A sure test, giving an incontestable result.
Gold prospectors and dealers need to be able to distinguish gold from base metal. The original acid test was developed in the late 18th century and relied on nitric acid's ability to dissolve other metals more readily than gold. To confirm that a find was gold it was given 'the acid test'. A test sample was used to mark a touchstone and the degree to which it dissolved when the acid was added determined whether it was gold. Various other later tests also used acid and these are all called 'acid tests'.
The earliest citation I have found of a figurative use of the phrase (that is, one where no actual test is performed) is from the Wisconsin paper The Columbia Reporter, November 1845:
"Twenty-four years of service demonstrates his ability to stand the acid test, as Gibson’s Soap Polish has done for over thirty years."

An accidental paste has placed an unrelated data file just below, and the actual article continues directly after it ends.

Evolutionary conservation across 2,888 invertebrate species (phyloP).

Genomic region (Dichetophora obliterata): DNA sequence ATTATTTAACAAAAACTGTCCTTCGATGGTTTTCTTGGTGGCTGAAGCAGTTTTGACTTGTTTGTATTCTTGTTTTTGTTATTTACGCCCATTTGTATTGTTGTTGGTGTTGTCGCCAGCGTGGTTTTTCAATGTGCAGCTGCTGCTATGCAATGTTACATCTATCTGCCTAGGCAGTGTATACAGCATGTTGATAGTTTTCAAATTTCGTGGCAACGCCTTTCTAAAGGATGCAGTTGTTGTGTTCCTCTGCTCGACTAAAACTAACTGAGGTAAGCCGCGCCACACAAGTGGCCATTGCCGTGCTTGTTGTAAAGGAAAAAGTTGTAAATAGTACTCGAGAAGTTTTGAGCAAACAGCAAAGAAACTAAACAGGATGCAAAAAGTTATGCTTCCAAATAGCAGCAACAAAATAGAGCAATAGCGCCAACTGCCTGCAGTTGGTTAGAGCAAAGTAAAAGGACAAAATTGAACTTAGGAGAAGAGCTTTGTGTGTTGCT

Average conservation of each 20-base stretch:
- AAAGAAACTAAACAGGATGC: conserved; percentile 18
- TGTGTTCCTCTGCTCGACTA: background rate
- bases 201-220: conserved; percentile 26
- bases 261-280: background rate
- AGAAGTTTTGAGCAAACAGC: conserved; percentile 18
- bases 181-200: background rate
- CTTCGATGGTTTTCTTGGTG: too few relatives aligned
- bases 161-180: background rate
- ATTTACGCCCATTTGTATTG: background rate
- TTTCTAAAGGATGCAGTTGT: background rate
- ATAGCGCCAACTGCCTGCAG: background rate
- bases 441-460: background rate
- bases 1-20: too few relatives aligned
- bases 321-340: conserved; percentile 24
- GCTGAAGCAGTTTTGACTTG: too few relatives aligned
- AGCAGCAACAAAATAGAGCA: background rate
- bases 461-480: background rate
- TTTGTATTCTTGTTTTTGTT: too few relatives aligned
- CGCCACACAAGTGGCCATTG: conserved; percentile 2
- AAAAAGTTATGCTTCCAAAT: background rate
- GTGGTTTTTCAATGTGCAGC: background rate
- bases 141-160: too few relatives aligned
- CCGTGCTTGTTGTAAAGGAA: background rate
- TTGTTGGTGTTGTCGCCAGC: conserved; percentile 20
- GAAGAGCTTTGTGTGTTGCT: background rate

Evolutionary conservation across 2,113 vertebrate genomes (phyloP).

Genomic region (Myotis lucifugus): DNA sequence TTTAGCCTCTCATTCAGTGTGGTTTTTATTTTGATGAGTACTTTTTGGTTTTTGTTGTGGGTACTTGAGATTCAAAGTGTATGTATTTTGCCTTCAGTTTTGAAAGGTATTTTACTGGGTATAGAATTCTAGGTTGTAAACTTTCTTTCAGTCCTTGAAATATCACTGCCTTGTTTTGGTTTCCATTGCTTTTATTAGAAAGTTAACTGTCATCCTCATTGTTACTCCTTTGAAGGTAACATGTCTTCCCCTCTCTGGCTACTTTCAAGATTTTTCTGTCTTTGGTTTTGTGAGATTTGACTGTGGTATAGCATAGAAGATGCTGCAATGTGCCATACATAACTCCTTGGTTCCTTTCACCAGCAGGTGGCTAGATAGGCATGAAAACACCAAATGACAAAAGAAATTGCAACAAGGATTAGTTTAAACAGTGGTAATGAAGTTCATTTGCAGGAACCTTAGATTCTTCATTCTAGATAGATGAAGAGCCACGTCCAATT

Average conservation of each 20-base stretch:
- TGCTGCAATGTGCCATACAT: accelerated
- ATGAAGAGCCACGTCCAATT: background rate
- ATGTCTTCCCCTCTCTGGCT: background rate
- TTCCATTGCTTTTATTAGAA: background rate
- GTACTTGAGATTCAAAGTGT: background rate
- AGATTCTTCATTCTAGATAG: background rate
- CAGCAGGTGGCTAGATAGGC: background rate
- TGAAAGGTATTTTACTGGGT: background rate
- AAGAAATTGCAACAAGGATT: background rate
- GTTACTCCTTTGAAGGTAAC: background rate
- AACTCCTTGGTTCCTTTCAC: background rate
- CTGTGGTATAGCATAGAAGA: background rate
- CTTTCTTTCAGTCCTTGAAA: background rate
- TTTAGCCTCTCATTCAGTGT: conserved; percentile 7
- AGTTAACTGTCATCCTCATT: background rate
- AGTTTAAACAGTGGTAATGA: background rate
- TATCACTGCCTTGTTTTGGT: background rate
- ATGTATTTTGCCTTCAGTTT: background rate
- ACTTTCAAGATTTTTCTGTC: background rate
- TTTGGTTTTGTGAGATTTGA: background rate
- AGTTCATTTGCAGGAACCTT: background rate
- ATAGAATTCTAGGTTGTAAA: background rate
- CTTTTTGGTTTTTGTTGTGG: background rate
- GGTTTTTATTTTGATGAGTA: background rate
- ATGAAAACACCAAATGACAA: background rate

A punning variant of the term arose in the 1960s hippy community. Ken Kesey and his Merry Pranksters began holding 'Acid Test' parties in San Francisco in 1965. The attendees were serenaded by The Grateful Dead and given drinks of Kool-Aid spiked with lysergic acid diethylamide. 'Acid' was of course the colloquial name of LSD. It's not clear exactly what was being tested; survival possibly. The 'test' parties were referred to in Jefferson Airplane's 1965 A Song for All Seasons:
Since the acid test...
They say your drummer he's crazy as a loon
Last night they found him baying at the moon
For those who have never experienced the joys of Kool-Aid, with or without the mystery ingredient, it's a soft drink. Its original name was 'Fruit Smack'; perhaps that's what Kesey had in mind?
See other phrases that were coined in the USA.